Hackers indicted for stealing 130 mn credit card numbers

WASHINGTON - A Miami resident was charged with stealing 130 million credit and debit card numbers in what the Justice Department described Monday as the largest data breach ever in the United States.

Albert Gonzales, 28, and two unnamed computer hackers were indicted for using a sophisticated hacking technique called an “SQL injection attack” for stealing card information, through exploiting computer networks by finding a way around their firewall.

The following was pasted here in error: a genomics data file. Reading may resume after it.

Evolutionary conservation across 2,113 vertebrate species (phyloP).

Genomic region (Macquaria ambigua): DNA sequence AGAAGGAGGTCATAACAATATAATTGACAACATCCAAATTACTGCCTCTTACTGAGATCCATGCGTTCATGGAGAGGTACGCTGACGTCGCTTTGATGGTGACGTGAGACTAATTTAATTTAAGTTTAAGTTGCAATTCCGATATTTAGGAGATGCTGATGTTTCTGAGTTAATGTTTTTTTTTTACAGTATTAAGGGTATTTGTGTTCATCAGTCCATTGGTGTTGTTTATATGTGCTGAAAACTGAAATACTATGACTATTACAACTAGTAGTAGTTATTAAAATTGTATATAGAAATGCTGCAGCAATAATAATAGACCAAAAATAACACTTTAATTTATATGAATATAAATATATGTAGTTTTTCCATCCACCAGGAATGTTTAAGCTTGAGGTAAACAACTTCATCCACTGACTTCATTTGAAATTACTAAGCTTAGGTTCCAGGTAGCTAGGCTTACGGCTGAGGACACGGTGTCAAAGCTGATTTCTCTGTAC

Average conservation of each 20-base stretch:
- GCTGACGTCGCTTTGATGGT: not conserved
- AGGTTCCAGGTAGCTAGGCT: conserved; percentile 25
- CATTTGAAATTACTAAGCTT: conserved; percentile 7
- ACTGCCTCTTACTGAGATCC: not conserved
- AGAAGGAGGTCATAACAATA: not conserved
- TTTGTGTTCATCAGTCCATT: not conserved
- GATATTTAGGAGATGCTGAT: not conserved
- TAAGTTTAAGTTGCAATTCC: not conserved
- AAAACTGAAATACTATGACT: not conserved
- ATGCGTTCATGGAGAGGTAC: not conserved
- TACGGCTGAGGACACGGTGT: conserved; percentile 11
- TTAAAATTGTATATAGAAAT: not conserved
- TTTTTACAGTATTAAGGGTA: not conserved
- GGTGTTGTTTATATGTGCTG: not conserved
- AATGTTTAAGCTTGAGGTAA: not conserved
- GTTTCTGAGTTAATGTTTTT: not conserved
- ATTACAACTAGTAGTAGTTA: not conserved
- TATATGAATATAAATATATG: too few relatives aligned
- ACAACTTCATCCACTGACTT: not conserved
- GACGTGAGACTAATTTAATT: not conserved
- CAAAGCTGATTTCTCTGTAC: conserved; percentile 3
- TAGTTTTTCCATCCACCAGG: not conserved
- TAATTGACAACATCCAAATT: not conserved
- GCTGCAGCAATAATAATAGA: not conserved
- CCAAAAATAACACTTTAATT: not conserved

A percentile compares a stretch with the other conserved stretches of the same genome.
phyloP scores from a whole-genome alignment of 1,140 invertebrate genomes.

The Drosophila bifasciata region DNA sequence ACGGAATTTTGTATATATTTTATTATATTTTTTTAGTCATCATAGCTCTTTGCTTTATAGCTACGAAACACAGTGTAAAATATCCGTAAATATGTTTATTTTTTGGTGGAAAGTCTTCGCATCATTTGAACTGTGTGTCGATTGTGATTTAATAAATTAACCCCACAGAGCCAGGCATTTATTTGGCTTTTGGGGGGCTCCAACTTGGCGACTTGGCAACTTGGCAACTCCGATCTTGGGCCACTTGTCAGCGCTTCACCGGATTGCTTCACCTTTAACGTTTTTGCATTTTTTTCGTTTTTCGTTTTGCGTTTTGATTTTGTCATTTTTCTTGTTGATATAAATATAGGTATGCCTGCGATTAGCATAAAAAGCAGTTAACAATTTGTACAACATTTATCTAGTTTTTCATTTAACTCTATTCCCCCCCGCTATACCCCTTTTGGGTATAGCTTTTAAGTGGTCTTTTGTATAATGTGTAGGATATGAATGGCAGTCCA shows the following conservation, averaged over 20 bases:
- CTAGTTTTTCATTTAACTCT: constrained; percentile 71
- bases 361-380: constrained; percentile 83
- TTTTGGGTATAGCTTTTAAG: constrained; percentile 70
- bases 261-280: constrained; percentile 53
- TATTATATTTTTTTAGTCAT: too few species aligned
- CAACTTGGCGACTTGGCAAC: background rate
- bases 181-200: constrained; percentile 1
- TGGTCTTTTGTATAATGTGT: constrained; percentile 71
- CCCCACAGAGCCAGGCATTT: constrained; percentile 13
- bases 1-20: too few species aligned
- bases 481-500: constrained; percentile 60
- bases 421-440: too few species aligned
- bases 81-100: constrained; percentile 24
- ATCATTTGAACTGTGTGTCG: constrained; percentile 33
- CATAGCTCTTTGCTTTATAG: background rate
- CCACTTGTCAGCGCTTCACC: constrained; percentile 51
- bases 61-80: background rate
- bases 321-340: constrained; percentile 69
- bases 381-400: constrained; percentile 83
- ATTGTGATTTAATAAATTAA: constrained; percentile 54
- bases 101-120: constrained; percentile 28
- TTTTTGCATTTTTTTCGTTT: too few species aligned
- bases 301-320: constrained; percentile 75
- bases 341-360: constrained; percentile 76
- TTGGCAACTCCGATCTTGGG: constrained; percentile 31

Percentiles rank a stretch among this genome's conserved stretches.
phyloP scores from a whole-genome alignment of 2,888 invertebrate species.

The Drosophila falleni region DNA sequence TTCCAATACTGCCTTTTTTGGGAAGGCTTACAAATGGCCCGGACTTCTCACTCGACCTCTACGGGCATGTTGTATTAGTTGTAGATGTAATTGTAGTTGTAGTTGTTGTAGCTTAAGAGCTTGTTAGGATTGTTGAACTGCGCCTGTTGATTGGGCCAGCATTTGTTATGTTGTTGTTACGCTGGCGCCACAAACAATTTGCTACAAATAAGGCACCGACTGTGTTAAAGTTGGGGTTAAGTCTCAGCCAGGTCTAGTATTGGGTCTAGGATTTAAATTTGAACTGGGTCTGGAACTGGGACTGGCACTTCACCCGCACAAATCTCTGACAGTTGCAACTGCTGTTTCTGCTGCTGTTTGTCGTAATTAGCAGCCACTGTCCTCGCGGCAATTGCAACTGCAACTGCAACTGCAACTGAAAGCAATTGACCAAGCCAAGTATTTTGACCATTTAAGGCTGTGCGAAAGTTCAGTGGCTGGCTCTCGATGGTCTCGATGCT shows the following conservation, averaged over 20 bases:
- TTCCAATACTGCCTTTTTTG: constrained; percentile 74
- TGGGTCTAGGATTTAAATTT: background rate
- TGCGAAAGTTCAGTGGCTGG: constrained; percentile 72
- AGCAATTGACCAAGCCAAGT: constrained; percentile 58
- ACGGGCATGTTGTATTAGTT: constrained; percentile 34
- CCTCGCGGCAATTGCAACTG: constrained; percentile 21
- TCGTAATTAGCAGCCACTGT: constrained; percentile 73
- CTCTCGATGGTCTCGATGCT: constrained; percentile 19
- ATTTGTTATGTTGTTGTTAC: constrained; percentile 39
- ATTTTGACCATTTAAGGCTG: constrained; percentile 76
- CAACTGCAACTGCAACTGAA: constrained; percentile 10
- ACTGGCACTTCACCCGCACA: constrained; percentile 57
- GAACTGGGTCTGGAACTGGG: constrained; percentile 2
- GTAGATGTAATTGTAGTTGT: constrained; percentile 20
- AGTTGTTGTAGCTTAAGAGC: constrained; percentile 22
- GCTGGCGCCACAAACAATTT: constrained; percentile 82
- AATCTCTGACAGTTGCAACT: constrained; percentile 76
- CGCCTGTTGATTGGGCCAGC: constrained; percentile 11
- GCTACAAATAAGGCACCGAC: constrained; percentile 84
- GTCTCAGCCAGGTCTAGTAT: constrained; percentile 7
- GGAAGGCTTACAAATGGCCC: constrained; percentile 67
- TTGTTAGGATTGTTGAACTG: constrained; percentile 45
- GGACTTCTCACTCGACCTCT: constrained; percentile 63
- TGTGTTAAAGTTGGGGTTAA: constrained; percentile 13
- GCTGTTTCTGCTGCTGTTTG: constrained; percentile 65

According to the indictment, Gonzales and his co-conspirators started hacking computers in October 2006 and sent the data to computer servers they operated in California, Illinois, Latvia, the Netherlands and Ukraine.

Their corporate victims ranged from Heartland Payment Systems, a New Jersey-based card payment processor to 7-Eleven Inc, a Texas-based nationwide convenience store chain; and Hannaford Brothers Co Inc, a Maine-based supermarket chain.

If convicted, Gonzales faces up to 20 years in prison on the wire fraud conspiracy charge and an additional five years on the conspiracy charge, as well as a fine of 250,000 dollars for each charge, the Justice Department said in a statement.


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